Short Communication
Volume 2 Issue 5 - 2016
21st Century Cures Act: A Deregulatory Trojan Horse
Ravi Katari*
Department of Emergency Medicine, The Mount Sinai Hospital, Icahn School of Medicine at Mount Sinai, New York, NY 10029, USA
*Corresponding Author: Ravi Katari, Department of Emergency Medicine, The Mount Sinai Hospital, Icahn School of Medicine at Mount Sinai, New York, NY 10029, USA.
Received: December 09, 2016; Published: December 12, 2016
Citation: Ravi Katari. “21st Century Cures Act: A Deregulatory Trojan Horse”. EC Pharmacology and Toxicology 2.5 (2016): 220-223.
The U.S. Congress just passed a revised version of the 21st Century Cures Act, one of the most far-reaching health bills under consideration since the Affordable Care Act (ACA). Achieving widespread bipartisan support, the bill is expected to be approved by the White House by the end of the year. Supporters tout the legislation as making it easier for life-saving drugs and device innovations to reach the bedside along with bringing huge increases in federal funding for biomedical research. Representing a total earmark of $6.3 billion, the bill, among its many stipulations, would appropriate $1 billion for opioid abuse and addiction programs over 2 years, $4.8 billion in additional funding over 10 years for the National Institutes of Health which has a current budget of $31.3 billion, and $500 million in additional funding over 10 years for the Food and Drug Administration (FDA) [1].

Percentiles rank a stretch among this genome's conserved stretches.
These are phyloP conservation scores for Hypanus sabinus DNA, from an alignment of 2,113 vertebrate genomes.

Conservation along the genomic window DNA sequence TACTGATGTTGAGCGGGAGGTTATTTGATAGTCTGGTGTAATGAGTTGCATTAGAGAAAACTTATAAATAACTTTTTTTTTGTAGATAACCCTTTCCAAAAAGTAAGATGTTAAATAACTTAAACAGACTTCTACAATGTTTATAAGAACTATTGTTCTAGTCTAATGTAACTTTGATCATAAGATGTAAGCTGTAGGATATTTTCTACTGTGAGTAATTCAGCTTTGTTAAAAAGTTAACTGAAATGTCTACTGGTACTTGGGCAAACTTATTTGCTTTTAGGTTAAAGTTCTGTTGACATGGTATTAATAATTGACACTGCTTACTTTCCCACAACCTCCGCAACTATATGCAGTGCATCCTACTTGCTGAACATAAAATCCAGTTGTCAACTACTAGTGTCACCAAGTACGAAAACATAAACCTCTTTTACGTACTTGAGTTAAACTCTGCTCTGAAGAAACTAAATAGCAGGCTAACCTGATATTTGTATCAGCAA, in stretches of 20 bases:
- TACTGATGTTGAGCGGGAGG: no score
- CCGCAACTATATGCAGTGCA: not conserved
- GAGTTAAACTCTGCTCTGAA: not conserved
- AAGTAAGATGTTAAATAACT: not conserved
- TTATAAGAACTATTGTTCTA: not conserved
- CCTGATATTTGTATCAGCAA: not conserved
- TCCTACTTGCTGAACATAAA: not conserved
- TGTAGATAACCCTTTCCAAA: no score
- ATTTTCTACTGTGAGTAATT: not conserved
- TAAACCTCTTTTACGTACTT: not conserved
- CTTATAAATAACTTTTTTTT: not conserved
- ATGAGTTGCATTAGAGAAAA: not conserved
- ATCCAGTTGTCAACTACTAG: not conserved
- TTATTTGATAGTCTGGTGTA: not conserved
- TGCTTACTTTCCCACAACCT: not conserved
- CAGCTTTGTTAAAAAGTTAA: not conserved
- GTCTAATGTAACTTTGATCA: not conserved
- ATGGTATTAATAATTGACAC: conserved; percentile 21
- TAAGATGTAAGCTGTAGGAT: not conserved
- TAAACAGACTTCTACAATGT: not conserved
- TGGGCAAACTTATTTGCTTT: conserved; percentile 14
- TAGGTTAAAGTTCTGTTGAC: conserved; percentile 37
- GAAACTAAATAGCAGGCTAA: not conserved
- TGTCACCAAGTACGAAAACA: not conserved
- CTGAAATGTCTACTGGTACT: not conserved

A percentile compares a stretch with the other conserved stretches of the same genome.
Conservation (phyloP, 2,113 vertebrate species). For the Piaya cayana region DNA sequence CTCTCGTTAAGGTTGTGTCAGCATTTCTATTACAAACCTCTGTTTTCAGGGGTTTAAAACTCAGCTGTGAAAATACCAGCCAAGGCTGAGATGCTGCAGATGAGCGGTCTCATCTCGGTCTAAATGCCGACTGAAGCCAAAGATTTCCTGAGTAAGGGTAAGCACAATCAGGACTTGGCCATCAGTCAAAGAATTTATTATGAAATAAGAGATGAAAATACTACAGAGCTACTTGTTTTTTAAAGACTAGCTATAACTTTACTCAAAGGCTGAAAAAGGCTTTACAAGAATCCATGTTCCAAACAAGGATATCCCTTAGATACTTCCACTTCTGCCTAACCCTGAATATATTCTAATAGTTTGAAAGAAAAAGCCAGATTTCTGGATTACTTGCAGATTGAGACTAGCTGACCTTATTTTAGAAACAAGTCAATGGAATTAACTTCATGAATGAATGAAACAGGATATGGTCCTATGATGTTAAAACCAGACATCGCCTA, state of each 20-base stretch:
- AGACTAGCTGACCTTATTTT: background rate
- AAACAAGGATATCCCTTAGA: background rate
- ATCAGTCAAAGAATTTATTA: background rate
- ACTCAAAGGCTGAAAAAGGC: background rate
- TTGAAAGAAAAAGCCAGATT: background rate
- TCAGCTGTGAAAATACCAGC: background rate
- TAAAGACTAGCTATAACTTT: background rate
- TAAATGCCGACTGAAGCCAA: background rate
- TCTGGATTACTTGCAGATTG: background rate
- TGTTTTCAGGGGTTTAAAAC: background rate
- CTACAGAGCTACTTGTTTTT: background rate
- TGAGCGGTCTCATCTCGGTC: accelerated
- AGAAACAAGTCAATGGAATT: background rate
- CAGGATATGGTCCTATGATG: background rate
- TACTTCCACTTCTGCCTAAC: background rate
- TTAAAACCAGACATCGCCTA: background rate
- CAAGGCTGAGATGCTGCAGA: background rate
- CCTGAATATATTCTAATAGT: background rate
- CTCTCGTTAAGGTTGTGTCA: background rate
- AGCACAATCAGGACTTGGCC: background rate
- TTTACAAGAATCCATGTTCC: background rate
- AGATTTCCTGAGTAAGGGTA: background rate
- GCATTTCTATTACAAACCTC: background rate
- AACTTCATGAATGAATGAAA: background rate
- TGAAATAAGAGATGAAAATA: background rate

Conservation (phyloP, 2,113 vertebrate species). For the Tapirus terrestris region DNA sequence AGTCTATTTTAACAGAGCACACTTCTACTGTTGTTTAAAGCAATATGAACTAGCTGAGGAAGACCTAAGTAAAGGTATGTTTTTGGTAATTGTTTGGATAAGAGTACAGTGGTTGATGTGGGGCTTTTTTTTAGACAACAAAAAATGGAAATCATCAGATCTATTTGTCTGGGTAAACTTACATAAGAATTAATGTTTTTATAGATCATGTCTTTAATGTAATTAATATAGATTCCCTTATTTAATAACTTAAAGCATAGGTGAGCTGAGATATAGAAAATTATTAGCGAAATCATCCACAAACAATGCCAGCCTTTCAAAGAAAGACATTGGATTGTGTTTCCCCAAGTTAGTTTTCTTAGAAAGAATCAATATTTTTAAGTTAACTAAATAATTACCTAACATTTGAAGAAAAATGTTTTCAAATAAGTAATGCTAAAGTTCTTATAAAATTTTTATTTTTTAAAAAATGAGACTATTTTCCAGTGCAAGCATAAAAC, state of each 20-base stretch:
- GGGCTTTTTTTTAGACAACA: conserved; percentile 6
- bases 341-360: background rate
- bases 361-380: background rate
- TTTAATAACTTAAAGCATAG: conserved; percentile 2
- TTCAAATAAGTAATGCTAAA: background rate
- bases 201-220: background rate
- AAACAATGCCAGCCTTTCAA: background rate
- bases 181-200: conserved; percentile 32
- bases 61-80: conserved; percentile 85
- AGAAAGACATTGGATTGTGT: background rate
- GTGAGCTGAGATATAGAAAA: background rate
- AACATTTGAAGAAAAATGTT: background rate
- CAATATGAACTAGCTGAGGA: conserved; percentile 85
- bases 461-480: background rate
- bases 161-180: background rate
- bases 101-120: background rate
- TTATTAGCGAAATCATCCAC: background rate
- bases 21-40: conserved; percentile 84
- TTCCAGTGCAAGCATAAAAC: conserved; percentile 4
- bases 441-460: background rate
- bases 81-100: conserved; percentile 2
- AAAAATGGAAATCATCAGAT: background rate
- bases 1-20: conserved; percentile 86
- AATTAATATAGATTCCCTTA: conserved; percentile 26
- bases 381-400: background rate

Naturally, any measure achieving such broad-based consensus among both parties in the current political climate merits skeptical reexamination. Indeed, the bill’s provisions have faced considerable criticism from consumer advocacy groups and some prominent politicians, including Senators Bernie Sanders (D-VT) and Elizabeth Warren (D-MA), for being to yielding to the financial interests of private industry [2-3]. As has been noted by some observers, the Act represents one of the most lobbied bills in recent history [4]. Per the Center for Responsive Politics, almost 1500 lobbyists serving over 400 organizations including major research universities and multinational pharmaceutical corporations were involved [5] (Table 1).
Industry Example
Insurance BCBS Aetna
Research University MIT Northwestern
Pharmaceutical GSK Eli Lilly
Medical Device Industry Smith & Nephew Medtronic
Physicians Groups American College of Cardiology
American Assn. Neurological Surgeons
Table 1: Multiple industries participated in the massive lobbying campaign leading up to the 21st Century Cures Act.